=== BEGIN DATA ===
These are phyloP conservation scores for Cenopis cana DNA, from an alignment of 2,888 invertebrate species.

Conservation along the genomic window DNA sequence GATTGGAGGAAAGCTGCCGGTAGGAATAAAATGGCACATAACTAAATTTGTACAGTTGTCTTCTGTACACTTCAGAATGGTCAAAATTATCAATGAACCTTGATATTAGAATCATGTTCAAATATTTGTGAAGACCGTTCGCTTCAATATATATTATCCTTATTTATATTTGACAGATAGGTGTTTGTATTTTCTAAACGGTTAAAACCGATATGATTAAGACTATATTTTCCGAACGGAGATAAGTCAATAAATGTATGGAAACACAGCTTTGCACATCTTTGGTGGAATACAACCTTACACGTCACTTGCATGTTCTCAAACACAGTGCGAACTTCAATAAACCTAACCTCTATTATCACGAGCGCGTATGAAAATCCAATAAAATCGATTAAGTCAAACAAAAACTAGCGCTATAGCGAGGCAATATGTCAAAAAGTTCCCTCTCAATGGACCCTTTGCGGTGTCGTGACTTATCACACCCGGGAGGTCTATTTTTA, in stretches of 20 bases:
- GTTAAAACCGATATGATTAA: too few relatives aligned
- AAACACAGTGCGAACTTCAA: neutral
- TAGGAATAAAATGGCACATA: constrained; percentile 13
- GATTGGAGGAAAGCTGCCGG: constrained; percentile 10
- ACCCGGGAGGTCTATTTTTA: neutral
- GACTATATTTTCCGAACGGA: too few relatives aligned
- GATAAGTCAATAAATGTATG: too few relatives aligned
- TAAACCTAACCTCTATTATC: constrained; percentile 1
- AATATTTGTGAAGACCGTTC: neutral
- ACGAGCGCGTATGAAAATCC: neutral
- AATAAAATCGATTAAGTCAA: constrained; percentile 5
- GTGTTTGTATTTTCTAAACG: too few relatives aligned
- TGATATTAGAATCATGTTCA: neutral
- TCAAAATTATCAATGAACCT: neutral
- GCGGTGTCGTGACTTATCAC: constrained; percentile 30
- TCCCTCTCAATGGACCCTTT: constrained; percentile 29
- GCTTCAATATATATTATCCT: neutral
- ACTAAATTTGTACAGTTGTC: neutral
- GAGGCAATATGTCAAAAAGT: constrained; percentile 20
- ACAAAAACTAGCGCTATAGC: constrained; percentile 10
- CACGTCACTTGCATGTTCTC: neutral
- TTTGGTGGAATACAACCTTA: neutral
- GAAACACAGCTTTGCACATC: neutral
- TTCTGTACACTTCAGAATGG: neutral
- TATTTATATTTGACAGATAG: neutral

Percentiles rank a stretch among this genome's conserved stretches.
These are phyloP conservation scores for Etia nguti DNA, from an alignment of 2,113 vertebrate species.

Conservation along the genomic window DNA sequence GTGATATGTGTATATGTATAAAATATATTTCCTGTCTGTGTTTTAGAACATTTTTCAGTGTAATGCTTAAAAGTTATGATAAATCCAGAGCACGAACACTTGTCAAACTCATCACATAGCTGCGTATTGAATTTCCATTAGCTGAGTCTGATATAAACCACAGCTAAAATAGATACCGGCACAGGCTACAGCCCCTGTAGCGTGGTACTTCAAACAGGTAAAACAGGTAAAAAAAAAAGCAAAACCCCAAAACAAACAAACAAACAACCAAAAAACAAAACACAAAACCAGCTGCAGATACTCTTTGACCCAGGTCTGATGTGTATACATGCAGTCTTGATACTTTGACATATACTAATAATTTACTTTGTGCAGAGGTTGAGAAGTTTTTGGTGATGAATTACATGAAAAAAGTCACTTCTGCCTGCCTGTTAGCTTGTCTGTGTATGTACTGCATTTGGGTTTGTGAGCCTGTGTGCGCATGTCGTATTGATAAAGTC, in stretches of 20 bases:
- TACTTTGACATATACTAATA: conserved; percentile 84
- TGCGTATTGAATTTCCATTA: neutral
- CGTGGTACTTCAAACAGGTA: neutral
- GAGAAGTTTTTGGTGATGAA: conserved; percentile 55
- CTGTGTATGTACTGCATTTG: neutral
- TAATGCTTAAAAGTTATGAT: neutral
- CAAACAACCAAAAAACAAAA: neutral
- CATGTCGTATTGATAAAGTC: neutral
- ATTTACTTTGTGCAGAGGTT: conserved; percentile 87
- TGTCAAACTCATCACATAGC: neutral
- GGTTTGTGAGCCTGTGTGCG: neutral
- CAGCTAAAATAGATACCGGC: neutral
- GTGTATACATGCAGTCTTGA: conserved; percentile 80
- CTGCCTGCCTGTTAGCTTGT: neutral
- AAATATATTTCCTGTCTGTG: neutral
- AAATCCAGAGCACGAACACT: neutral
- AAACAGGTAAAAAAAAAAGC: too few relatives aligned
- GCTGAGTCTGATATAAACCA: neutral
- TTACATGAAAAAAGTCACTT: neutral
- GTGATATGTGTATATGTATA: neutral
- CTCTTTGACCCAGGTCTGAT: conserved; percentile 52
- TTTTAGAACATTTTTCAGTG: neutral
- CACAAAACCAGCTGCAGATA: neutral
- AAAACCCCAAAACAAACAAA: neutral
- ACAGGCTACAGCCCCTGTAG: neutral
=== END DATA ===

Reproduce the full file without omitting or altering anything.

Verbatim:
These are phyloP conservation scores for Cenopis cana DNA, from an alignment of 2,888 invertebrate species.

Conservation along the genomic window DNA sequence GATTGGAGGAAAGCTGCCGGTAGGAATAAAATGGCACATAACTAAATTTGTACAGTTGTCTTCTGTACACTTCAGAATGGTCAAAATTATCAATGAACCTTGATATTAGAATCATGTTCAAATATTTGTGAAGACCGTTCGCTTCAATATATATTATCCTTATTTATATTTGACAGATAGGTGTTTGTATTTTCTAAACGGTTAAAACCGATATGATTAAGACTATATTTTCCGAACGGAGATAAGTCAATAAATGTATGGAAACACAGCTTTGCACATCTTTGGTGGAATACAACCTTACACGTCACTTGCATGTTCTCAAACACAGTGCGAACTTCAATAAACCTAACCTCTATTATCACGAGCGCGTATGAAAATCCAATAAAATCGATTAAGTCAAACAAAAACTAGCGCTATAGCGAGGCAATATGTCAAAAAGTTCCCTCTCAATGGACCCTTTGCGGTGTCGTGACTTATCACACCCGGGAGGTCTATTTTTA, in stretches of 20 bases:
- GTTAAAACCGATATGATTAA: too few relatives aligned
- AAACACAGTGCGAACTTCAA: neutral
- TAGGAATAAAATGGCACATA: constrained; percentile 13
- GATTGGAGGAAAGCTGCCGG: constrained; percentile 10
- ACCCGGGAGGTCTATTTTTA: neutral
- GACTATATTTTCCGAACGGA: too few relatives aligned
- GATAAGTCAATAAATGTATG: too few relatives aligned
- TAAACCTAACCTCTATTATC: constrained; percentile 1
- AATATTTGTGAAGACCGTTC: neutral
- ACGAGCGCGTATGAAAATCC: neutral
- AATAAAATCGATTAAGTCAA: constrained; percentile 5
- GTGTTTGTATTTTCTAAACG: too few relatives aligned
- TGATATTAGAATCATGTTCA: neutral
- TCAAAATTATCAATGAACCT: neutral
- GCGGTGTCGTGACTTATCAC: constrained; percentile 30
- TCCCTCTCAATGGACCCTTT: constrained; percentile 29
- GCTTCAATATATATTATCCT: neutral
- ACTAAATTTGTACAGTTGTC: neutral
- GAGGCAATATGTCAAAAAGT: constrained; percentile 20
- ACAAAAACTAGCGCTATAGC: constrained; percentile 10
- CACGTCACTTGCATGTTCTC: neutral
- TTTGGTGGAATACAACCTTA: neutral
- GAAACACAGCTTTGCACATC: neutral
- TTCTGTACACTTCAGAATGG: neutral
- TATTTATATTTGACAGATAG: neutral

Percentiles rank a stretch among this genome's conserved stretches.
These are phyloP conservation scores for Etia nguti DNA, from an alignment of 2,113 vertebrate species.

Conservation along the genomic window DNA sequence GTGATATGTGTATATGTATAAAATATATTTCCTGTCTGTGTTTTAGAACATTTTTCAGTGTAATGCTTAAAAGTTATGATAAATCCAGAGCACGAACACTTGTCAAACTCATCACATAGCTGCGTATTGAATTTCCATTAGCTGAGTCTGATATAAACCACAGCTAAAATAGATACCGGCACAGGCTACAGCCCCTGTAGCGTGGTACTTCAAACAGGTAAAACAGGTAAAAAAAAAAGCAAAACCCCAAAACAAACAAACAAACAACCAAAAAACAAAACACAAAACCAGCTGCAGATACTCTTTGACCCAGGTCTGATGTGTATACATGCAGTCTTGATACTTTGACATATACTAATAATTTACTTTGTGCAGAGGTTGAGAAGTTTTTGGTGATGAATTACATGAAAAAAGTCACTTCTGCCTGCCTGTTAGCTTGTCTGTGTATGTACTGCATTTGGGTTTGTGAGCCTGTGTGCGCATGTCGTATTGATAAAGTC, in stretches of 20 bases:
- TACTTTGACATATACTAATA: conserved; percentile 84
- TGCGTATTGAATTTCCATTA: neutral
- CGTGGTACTTCAAACAGGTA: neutral
- GAGAAGTTTTTGGTGATGAA: conserved; percentile 55
- CTGTGTATGTACTGCATTTG: neutral
- TAATGCTTAAAAGTTATGAT: neutral
- CAAACAACCAAAAAACAAAA: neutral
- CATGTCGTATTGATAAAGTC: neutral
- ATTTACTTTGTGCAGAGGTT: conserved; percentile 87
- TGTCAAACTCATCACATAGC: neutral
- GGTTTGTGAGCCTGTGTGCG: neutral
- CAGCTAAAATAGATACCGGC: neutral
- GTGTATACATGCAGTCTTGA: conserved; percentile 80
- CTGCCTGCCTGTTAGCTTGT: neutral
- AAATATATTTCCTGTCTGTG: neutral
- AAATCCAGAGCACGAACACT: neutral
- AAACAGGTAAAAAAAAAAGC: too few relatives aligned
- GCTGAGTCTGATATAAACCA: neutral
- TTACATGAAAAAAGTCACTT: neutral
- GTGATATGTGTATATGTATA: neutral
- CTCTTTGACCCAGGTCTGAT: conserved; percentile 52
- TTTTAGAACATTTTTCAGTG: neutral
- CACAAAACCAGCTGCAGATA: neutral
- AAAACCCCAAAACAAACAAA: neutral
- ACAGGCTACAGCCCCTGTAG: neutral